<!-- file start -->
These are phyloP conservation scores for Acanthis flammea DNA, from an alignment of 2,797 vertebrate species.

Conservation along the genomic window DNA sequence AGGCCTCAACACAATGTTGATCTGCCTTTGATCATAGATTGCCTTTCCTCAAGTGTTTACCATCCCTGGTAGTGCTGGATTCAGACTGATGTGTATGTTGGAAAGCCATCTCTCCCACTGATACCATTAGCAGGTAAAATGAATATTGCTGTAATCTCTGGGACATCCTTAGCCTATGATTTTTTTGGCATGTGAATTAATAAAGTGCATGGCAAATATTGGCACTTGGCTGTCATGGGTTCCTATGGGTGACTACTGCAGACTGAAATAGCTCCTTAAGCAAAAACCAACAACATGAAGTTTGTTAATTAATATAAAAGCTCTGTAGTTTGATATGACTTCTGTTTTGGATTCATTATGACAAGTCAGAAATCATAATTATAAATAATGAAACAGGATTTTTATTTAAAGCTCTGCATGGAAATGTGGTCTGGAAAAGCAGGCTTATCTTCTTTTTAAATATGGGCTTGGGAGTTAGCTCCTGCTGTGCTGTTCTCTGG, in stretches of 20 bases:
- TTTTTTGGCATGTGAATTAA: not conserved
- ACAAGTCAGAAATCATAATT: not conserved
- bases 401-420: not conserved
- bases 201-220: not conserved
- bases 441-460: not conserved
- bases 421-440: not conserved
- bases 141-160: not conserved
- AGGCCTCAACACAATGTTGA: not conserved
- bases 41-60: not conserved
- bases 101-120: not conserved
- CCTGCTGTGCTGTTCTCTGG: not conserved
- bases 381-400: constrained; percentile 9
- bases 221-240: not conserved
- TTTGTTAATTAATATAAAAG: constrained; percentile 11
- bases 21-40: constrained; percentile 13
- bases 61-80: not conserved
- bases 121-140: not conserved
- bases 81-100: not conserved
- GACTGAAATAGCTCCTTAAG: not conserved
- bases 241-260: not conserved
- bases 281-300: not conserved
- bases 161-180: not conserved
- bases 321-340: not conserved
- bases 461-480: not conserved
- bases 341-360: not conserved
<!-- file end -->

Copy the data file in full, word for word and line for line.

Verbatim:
These are phyloP conservation scores for Acanthis flammea DNA, from an alignment of 2,797 vertebrate species.

Conservation along the genomic window DNA sequence AGGCCTCAACACAATGTTGATCTGCCTTTGATCATAGATTGCCTTTCCTCAAGTGTTTACCATCCCTGGTAGTGCTGGATTCAGACTGATGTGTATGTTGGAAAGCCATCTCTCCCACTGATACCATTAGCAGGTAAAATGAATATTGCTGTAATCTCTGGGACATCCTTAGCCTATGATTTTTTTGGCATGTGAATTAATAAAGTGCATGGCAAATATTGGCACTTGGCTGTCATGGGTTCCTATGGGTGACTACTGCAGACTGAAATAGCTCCTTAAGCAAAAACCAACAACATGAAGTTTGTTAATTAATATAAAAGCTCTGTAGTTTGATATGACTTCTGTTTTGGATTCATTATGACAAGTCAGAAATCATAATTATAAATAATGAAACAGGATTTTTATTTAAAGCTCTGCATGGAAATGTGGTCTGGAAAAGCAGGCTTATCTTCTTTTTAAATATGGGCTTGGGAGTTAGCTCCTGCTGTGCTGTTCTCTGG, in stretches of 20 bases:
- TTTTTTGGCATGTGAATTAA: not conserved
- ACAAGTCAGAAATCATAATT: not conserved
- bases 401-420: not conserved
- bases 201-220: not conserved
- bases 441-460: not conserved
- bases 421-440: not conserved
- bases 141-160: not conserved
- AGGCCTCAACACAATGTTGA: not conserved
- bases 41-60: not conserved
- bases 101-120: not conserved
- CCTGCTGTGCTGTTCTCTGG: not conserved
- bases 381-400: constrained; percentile 9
- bases 221-240: not conserved
- TTTGTTAATTAATATAAAAG: constrained; percentile 11
- bases 21-40: constrained; percentile 13
- bases 61-80: not conserved
- bases 121-140: not conserved
- bases 81-100: not conserved
- GACTGAAATAGCTCCTTAAG: not conserved
- bases 241-260: not conserved
- bases 281-300: not conserved
- bases 161-180: not conserved
- bases 321-340: not conserved
- bases 461-480: not conserved
- bases 341-360: not conserved